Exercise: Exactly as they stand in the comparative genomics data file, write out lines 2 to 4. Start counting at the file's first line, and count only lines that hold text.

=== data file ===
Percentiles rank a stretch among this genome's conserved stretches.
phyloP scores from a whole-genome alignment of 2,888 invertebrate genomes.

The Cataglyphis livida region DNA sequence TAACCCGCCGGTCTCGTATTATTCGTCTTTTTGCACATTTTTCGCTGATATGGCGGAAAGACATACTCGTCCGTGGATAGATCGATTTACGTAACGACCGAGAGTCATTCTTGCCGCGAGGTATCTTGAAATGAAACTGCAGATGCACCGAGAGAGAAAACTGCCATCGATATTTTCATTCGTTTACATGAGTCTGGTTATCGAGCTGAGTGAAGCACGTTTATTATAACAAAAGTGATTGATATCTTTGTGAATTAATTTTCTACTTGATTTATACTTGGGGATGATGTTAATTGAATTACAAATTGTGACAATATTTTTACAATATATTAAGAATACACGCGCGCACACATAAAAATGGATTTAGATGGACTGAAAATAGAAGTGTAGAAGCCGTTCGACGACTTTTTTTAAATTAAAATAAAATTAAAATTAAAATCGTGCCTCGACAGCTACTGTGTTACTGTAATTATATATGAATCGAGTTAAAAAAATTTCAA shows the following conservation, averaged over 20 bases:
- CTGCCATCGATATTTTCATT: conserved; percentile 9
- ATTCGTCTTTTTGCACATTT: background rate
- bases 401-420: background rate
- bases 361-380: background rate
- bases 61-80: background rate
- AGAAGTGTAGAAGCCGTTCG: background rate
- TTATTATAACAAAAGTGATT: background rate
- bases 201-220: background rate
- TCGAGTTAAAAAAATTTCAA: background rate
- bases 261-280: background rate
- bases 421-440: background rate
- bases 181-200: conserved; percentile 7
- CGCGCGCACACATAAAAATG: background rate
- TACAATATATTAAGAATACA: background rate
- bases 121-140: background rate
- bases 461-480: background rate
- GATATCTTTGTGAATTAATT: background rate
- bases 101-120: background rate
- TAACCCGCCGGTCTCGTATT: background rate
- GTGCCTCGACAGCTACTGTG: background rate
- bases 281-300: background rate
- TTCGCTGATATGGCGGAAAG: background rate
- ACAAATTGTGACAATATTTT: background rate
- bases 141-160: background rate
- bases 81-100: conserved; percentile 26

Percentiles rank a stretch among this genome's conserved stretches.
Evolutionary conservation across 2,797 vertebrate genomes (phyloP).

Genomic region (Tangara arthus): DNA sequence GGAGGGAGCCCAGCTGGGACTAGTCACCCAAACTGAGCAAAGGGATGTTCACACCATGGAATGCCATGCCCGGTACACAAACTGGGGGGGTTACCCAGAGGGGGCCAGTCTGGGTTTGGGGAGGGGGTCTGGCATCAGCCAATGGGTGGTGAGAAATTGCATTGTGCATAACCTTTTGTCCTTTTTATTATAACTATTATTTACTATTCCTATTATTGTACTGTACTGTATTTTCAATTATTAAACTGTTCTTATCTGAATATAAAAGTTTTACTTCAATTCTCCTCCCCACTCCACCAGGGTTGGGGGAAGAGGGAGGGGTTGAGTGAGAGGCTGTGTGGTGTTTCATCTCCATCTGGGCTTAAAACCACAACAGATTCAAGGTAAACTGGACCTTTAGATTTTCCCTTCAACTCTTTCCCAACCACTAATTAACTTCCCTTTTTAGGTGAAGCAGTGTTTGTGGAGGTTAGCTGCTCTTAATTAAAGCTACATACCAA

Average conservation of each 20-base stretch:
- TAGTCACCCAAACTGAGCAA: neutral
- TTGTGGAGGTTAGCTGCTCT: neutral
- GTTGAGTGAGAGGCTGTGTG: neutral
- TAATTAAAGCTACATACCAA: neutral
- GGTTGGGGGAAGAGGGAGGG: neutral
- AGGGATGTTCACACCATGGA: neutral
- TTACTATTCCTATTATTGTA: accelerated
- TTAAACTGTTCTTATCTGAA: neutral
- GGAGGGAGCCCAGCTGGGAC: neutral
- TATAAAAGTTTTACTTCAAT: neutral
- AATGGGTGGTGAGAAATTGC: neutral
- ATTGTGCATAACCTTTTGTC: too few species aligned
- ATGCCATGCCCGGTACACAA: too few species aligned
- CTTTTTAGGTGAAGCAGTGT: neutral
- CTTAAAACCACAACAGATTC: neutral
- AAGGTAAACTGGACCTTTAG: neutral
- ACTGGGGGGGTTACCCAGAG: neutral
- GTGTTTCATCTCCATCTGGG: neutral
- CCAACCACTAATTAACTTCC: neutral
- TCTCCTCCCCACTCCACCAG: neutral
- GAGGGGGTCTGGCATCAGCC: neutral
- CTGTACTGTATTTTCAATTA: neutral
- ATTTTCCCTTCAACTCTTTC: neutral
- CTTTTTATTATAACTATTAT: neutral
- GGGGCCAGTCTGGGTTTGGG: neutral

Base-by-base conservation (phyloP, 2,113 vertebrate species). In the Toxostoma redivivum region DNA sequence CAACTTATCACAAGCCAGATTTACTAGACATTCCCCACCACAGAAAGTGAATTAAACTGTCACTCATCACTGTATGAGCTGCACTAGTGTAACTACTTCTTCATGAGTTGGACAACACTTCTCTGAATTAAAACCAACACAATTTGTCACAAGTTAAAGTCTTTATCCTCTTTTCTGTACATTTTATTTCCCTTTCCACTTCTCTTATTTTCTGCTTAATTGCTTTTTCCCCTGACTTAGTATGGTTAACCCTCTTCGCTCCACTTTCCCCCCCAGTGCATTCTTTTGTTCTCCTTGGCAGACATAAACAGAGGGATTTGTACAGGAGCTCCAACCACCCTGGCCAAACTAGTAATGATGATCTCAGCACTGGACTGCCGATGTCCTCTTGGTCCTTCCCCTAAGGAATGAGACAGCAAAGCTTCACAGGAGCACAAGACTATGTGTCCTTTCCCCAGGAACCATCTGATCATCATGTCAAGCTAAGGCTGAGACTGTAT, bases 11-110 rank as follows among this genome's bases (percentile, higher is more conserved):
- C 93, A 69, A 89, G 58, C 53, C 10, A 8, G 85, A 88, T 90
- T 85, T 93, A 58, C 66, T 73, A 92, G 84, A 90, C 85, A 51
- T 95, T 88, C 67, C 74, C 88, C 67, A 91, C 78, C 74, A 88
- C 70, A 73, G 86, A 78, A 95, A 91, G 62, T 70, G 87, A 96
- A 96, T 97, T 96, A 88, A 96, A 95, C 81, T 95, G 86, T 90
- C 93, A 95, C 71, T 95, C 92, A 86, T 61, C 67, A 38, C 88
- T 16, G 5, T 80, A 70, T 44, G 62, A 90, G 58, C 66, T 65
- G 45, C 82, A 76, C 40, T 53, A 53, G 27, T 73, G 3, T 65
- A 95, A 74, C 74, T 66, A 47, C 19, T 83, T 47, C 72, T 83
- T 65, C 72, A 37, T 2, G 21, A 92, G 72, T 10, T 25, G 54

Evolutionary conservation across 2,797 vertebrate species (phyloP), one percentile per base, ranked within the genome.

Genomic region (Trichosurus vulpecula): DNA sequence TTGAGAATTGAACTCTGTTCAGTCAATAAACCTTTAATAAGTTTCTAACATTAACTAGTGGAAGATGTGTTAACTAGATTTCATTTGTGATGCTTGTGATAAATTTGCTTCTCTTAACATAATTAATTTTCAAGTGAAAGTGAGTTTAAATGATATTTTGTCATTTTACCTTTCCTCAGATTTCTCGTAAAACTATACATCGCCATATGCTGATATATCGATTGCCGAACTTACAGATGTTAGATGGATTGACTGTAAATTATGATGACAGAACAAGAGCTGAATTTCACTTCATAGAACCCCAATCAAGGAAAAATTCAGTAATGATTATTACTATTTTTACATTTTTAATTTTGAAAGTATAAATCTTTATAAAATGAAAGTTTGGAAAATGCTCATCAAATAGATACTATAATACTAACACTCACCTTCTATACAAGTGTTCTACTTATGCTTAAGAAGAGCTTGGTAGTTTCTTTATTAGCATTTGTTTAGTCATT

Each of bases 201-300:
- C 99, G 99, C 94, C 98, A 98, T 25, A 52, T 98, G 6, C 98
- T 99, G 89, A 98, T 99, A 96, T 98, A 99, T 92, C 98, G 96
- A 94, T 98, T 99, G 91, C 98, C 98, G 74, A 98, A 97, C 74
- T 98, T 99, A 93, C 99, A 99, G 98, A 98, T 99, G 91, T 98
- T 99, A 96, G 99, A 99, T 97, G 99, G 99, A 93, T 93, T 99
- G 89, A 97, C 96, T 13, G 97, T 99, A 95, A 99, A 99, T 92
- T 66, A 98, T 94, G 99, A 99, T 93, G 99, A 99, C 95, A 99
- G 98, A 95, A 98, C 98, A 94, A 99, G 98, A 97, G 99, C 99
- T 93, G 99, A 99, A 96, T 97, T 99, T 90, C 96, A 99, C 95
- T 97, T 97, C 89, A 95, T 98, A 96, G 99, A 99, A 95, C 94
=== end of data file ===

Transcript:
phyloP scores from a whole-genome alignment of 2,888 invertebrate genomes.

The Cataglyphis livida region DNA sequence TAACCCGCCGGTCTCGTATTATTCGTCTTTTTGCACATTTTTCGCTGATATGGCGGAAAGACATACTCGTCCGTGGATAGATCGATTTACGTAACGACCGAGAGTCATTCTTGCCGCGAGGTATCTTGAAATGAAACTGCAGATGCACCGAGAGAGAAAACTGCCATCGATATTTTCATTCGTTTACATGAGTCTGGTTATCGAGCTGAGTGAAGCACGTTTATTATAACAAAAGTGATTGATATCTTTGTGAATTAATTTTCTACTTGATTTATACTTGGGGATGATGTTAATTGAATTACAAATTGTGACAATATTTTTACAATATATTAAGAATACACGCGCGCACACATAAAAATGGATTTAGATGGACTGAAAATAGAAGTGTAGAAGCCGTTCGACGACTTTTTTTAAATTAAAATAAAATTAAAATTAAAATCGTGCCTCGACAGCTACTGTGTTACTGTAATTATATATGAATCGAGTTAAAAAAATTTCAA shows the following conservation, averaged over 20 bases:
- CTGCCATCGATATTTTCATT: conserved; percentile 9